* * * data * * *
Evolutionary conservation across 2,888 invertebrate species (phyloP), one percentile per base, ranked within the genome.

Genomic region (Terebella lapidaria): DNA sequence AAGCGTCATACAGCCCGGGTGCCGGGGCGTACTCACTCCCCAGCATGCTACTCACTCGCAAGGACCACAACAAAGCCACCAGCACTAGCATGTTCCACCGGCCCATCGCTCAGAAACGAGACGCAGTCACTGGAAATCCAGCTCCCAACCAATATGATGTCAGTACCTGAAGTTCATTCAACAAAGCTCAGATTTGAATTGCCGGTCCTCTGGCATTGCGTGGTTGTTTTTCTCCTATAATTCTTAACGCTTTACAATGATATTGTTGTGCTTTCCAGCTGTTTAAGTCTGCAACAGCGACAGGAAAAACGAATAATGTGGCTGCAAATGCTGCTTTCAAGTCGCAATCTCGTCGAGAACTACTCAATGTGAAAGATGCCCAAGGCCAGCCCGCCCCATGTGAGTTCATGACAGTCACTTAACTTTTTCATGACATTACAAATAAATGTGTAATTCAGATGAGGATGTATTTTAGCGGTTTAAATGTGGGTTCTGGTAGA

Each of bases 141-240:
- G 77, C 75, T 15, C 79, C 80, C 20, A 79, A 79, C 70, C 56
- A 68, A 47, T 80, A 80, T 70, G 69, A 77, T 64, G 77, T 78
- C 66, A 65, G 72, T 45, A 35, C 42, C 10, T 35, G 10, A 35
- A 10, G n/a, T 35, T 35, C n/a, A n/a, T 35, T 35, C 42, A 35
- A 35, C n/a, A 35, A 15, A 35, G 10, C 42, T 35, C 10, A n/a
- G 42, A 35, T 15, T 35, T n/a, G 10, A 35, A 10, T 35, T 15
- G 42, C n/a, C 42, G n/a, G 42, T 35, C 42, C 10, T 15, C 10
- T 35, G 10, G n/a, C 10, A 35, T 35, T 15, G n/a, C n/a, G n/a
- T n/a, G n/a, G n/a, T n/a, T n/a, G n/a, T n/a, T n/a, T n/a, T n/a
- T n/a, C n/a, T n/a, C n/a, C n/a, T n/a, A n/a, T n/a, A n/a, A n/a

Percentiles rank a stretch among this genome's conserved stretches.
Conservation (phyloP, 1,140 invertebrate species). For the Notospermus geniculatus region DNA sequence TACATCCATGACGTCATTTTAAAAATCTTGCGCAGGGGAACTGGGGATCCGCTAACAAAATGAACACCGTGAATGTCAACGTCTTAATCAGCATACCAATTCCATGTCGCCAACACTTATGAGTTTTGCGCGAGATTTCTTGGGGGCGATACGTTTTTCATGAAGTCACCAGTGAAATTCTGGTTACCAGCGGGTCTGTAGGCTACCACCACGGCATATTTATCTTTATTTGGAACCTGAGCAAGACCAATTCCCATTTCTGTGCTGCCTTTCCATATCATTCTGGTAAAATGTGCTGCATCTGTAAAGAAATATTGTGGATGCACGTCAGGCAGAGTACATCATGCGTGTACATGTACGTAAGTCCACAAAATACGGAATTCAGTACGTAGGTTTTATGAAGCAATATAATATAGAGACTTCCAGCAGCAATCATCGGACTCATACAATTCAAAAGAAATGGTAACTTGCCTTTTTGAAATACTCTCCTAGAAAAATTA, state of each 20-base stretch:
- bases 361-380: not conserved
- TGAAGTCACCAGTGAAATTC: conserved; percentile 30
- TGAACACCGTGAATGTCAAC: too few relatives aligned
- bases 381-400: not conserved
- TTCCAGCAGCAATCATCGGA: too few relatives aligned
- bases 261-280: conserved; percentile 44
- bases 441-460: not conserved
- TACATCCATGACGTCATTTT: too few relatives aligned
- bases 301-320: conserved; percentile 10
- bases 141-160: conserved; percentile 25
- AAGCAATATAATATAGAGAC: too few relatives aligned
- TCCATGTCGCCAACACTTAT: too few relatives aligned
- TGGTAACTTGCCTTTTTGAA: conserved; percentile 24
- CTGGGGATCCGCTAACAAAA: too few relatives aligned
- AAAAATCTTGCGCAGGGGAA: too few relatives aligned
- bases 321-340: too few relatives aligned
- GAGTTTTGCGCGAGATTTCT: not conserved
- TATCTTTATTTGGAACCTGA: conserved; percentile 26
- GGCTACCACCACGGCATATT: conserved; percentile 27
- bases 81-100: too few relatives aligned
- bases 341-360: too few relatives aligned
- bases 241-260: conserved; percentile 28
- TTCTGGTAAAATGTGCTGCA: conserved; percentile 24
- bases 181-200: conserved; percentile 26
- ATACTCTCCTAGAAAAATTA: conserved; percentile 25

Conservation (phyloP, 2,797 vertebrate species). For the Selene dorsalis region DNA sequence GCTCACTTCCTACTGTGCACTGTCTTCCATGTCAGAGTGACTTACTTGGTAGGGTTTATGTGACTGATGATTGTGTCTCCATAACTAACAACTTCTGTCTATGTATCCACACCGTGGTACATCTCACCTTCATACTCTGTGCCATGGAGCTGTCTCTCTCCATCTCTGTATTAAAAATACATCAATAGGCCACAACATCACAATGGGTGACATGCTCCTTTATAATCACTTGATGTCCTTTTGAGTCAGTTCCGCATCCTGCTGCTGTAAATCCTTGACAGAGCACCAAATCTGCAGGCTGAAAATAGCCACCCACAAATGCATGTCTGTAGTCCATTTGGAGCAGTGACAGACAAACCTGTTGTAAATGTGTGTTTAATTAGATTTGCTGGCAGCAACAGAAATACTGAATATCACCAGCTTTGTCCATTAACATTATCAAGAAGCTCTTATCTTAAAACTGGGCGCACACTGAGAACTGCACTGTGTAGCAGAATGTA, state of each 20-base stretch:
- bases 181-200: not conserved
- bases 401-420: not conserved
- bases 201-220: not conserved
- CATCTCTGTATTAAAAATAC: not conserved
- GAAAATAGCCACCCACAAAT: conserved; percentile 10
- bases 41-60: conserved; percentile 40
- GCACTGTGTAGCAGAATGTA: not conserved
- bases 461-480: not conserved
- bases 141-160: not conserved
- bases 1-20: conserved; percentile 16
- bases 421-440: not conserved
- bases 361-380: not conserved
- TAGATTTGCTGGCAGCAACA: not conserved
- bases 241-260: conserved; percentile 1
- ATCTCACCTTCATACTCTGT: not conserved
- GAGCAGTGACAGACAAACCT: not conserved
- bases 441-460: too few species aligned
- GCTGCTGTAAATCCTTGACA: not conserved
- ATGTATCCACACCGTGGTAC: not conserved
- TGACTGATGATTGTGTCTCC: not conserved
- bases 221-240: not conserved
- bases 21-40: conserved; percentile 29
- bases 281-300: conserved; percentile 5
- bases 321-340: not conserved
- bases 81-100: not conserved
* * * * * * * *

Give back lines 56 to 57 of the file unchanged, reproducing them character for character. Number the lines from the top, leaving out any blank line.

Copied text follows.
- ATCTCACCTTCATACTCTGT: not conserved
- GAGCAGTGACAGACAAACCT: not conserved